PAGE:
Sunday, December 21, 2014

Old McDonald had a File, IO IO IO

One of the most basic and common functions we programmers have to implement involves reading and writing data files. So get used to doing so. The good news is that Java is well equipped with many library functions for doing this. The bad news is exactly the same. There are many library functions, so many that you can get lost in them. In fact, just when we thought we had a handle on the 'java.io' package, along came 'java.nio' (New I/O) to cloud the picture even more. Even an experienced programmer can get a little lost in the multiple classes that are in place for dealing with persistent data, and I certainly don't want to overwhelm my audience, so I'm going to stick to some basics.

 First off, I'm going to pretend that 'new I/O' never happened. I'm also going to offer you only a subset of all the functionality that's out there even in the java.io library. When it comes down to it, when you've got a file to read or write, you want to be able to just do so, without a lot of muss or fuss.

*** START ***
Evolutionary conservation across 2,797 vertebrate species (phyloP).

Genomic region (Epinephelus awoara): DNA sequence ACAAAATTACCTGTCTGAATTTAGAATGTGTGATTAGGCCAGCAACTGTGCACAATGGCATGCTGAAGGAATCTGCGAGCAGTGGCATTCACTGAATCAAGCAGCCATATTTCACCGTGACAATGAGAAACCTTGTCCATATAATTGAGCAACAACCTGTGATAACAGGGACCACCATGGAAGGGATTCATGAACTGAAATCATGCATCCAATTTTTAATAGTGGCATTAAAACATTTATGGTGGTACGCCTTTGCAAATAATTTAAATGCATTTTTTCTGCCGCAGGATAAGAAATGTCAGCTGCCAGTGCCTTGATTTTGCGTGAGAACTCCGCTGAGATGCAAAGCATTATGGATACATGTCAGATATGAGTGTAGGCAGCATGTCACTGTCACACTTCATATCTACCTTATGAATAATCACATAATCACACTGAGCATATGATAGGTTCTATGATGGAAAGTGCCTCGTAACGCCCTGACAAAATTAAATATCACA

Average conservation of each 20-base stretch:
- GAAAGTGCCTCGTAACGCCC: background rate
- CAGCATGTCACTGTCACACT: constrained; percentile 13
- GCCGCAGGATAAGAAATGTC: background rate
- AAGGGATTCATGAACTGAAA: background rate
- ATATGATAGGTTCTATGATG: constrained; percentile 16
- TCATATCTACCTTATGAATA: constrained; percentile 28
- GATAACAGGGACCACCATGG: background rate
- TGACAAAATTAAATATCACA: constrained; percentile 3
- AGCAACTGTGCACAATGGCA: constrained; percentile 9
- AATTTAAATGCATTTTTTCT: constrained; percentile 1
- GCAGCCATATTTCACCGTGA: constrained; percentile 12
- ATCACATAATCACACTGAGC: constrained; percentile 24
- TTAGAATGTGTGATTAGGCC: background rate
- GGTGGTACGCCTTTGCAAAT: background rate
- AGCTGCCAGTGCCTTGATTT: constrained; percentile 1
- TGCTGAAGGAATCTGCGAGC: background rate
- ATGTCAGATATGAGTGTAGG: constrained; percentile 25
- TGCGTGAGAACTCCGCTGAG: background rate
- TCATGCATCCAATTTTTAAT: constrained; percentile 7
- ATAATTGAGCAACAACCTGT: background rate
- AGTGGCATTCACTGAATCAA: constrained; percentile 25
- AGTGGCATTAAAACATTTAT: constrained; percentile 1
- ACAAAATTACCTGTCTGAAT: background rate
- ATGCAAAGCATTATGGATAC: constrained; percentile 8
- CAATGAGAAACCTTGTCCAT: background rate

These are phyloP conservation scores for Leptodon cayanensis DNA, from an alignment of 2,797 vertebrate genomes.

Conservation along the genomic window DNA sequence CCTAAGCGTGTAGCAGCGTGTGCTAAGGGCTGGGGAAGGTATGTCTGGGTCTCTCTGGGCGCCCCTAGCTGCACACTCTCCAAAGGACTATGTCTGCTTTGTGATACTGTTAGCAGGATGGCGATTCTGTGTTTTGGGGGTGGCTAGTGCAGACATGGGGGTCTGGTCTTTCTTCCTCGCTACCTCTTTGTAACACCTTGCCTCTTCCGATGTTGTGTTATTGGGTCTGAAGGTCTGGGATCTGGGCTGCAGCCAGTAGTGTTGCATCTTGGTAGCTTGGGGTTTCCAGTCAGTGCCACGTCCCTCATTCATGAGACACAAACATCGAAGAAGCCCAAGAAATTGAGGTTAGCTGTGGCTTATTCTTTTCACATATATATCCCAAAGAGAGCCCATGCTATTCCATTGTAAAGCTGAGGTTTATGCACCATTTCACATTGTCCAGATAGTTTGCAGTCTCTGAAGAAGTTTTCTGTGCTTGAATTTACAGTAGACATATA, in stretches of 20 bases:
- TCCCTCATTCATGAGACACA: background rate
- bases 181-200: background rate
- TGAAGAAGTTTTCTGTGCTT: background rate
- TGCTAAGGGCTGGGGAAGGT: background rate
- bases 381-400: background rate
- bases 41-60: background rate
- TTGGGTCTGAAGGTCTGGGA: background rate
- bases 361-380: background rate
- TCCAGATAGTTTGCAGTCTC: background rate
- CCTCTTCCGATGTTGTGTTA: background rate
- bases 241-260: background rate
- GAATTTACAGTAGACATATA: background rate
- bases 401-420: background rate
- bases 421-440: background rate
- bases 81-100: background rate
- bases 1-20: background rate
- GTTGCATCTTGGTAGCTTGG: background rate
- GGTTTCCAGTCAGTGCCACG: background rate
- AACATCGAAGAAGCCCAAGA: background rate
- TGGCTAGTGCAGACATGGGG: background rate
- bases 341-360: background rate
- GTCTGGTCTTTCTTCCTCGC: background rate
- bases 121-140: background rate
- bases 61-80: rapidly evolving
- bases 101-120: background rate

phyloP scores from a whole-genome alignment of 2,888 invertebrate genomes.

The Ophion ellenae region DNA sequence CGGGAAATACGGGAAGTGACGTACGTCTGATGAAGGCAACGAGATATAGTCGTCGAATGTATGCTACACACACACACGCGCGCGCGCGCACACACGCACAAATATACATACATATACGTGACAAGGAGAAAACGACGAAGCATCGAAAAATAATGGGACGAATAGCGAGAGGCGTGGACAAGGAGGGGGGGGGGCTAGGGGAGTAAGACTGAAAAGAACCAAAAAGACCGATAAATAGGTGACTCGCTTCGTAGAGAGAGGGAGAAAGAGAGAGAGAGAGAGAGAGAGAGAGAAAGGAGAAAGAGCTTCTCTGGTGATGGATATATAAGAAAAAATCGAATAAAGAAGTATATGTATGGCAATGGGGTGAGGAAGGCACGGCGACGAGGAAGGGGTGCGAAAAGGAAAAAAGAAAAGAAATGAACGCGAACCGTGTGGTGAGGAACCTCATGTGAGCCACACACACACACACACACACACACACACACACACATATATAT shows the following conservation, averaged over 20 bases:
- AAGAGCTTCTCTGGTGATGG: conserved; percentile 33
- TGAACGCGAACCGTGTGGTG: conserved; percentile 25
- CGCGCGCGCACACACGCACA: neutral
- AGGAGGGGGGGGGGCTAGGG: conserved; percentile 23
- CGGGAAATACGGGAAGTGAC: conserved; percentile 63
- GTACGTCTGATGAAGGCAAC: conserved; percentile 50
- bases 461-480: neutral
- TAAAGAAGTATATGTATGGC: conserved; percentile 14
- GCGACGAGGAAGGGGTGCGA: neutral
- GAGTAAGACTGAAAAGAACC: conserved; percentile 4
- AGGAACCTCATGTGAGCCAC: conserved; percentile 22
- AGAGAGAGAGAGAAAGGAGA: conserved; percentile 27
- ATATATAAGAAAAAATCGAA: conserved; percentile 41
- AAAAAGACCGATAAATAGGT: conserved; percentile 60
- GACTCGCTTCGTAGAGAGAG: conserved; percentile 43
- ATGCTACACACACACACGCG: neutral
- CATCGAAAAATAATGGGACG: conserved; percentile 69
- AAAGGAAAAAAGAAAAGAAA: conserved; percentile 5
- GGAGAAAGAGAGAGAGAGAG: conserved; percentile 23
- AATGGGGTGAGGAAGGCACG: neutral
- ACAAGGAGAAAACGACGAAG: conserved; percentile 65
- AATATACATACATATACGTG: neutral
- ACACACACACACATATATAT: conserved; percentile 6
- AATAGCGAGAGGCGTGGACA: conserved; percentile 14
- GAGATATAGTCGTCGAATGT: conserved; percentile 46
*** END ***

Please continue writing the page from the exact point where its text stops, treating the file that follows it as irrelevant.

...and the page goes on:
I am going to have to assume that you're reasonably familiar with directories (or folders, if you must) and files as seen by your operating system. I'm going to assume that you understand what a text file is, and that you feel reasonably comfortable with viewing them or editing them with notepad, or UltraEdit, or whatever your choice of text editor might happen to be.

First, a note on file types. There are of course a huge number of file formats out there, to support applications from AutoCAD to PhotoShop to Visual Studio, but all files can be pretty much divided into to major categories: Text and Other. Text files are broken down into lines, and many programs deal with them on a line by line basis. Other files tend to consist of plain old blocks of information, whether those be pixels for an image, or a song or movie, or quite literally anything else you can save.